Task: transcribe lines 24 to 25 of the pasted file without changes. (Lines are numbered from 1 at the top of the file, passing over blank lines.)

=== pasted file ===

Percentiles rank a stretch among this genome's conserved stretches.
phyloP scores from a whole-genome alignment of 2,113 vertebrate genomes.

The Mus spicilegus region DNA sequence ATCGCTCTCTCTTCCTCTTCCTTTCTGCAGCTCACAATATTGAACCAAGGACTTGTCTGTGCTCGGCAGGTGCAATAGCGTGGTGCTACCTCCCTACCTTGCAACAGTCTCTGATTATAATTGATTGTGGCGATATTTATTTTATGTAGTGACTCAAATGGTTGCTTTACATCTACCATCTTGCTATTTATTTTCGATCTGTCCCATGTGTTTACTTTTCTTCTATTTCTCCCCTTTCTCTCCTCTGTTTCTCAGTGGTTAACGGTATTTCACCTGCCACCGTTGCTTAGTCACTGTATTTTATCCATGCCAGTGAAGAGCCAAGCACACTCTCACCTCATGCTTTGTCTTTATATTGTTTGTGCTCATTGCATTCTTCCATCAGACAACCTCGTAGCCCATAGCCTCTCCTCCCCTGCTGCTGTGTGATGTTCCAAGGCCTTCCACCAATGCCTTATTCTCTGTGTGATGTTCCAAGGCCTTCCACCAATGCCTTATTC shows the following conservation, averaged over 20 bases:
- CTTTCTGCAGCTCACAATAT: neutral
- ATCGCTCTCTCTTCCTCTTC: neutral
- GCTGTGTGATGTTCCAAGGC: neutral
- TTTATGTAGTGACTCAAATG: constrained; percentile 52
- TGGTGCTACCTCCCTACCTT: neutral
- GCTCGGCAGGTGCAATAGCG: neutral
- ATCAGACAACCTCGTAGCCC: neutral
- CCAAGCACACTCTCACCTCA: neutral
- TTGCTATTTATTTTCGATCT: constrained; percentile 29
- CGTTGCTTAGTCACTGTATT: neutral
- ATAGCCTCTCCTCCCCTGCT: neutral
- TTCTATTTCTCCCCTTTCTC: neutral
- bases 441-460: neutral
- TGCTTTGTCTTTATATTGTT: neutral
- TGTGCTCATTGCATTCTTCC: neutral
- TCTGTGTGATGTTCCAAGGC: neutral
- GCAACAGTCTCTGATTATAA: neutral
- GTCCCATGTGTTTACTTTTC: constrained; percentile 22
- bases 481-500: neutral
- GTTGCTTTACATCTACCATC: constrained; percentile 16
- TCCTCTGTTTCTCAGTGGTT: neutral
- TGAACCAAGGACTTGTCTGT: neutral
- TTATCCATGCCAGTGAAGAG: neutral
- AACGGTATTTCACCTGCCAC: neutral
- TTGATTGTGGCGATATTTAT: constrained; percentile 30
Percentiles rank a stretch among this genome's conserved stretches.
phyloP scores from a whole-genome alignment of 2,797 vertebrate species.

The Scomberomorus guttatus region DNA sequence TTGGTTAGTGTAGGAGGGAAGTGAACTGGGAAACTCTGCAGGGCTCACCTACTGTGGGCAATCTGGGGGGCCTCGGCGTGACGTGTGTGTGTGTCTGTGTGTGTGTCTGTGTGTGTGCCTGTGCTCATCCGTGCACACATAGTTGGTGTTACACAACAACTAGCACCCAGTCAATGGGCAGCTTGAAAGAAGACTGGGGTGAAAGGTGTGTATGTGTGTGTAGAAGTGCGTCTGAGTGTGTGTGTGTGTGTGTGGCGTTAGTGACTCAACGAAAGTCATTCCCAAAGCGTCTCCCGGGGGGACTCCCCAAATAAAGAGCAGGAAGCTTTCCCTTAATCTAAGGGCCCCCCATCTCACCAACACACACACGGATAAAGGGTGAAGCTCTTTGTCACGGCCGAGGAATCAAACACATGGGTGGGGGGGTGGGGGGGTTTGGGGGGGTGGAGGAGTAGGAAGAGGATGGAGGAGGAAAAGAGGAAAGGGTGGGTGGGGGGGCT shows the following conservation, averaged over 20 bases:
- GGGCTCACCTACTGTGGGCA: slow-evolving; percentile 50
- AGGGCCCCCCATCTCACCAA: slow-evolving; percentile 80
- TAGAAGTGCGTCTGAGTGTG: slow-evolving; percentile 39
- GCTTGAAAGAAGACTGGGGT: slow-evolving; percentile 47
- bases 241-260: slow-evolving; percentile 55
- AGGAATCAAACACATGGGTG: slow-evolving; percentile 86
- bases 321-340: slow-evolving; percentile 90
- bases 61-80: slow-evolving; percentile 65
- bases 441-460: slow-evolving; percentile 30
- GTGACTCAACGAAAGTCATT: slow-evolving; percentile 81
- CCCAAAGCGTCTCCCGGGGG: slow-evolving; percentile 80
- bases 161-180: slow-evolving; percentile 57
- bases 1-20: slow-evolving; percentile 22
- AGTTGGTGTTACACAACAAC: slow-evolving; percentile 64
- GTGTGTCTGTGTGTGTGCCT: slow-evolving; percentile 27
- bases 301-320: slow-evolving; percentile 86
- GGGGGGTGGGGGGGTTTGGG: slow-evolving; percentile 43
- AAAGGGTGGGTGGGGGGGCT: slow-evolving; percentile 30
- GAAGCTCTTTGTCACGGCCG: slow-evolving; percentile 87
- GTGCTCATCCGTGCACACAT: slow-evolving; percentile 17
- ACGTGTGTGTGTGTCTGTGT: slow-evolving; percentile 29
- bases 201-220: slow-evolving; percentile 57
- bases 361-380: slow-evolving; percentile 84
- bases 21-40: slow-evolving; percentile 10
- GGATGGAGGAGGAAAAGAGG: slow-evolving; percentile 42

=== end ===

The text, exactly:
- TCCTCTGTTTCTCAGTGGTT: neutral
- TGAACCAAGGACTTGTCTGT: neutral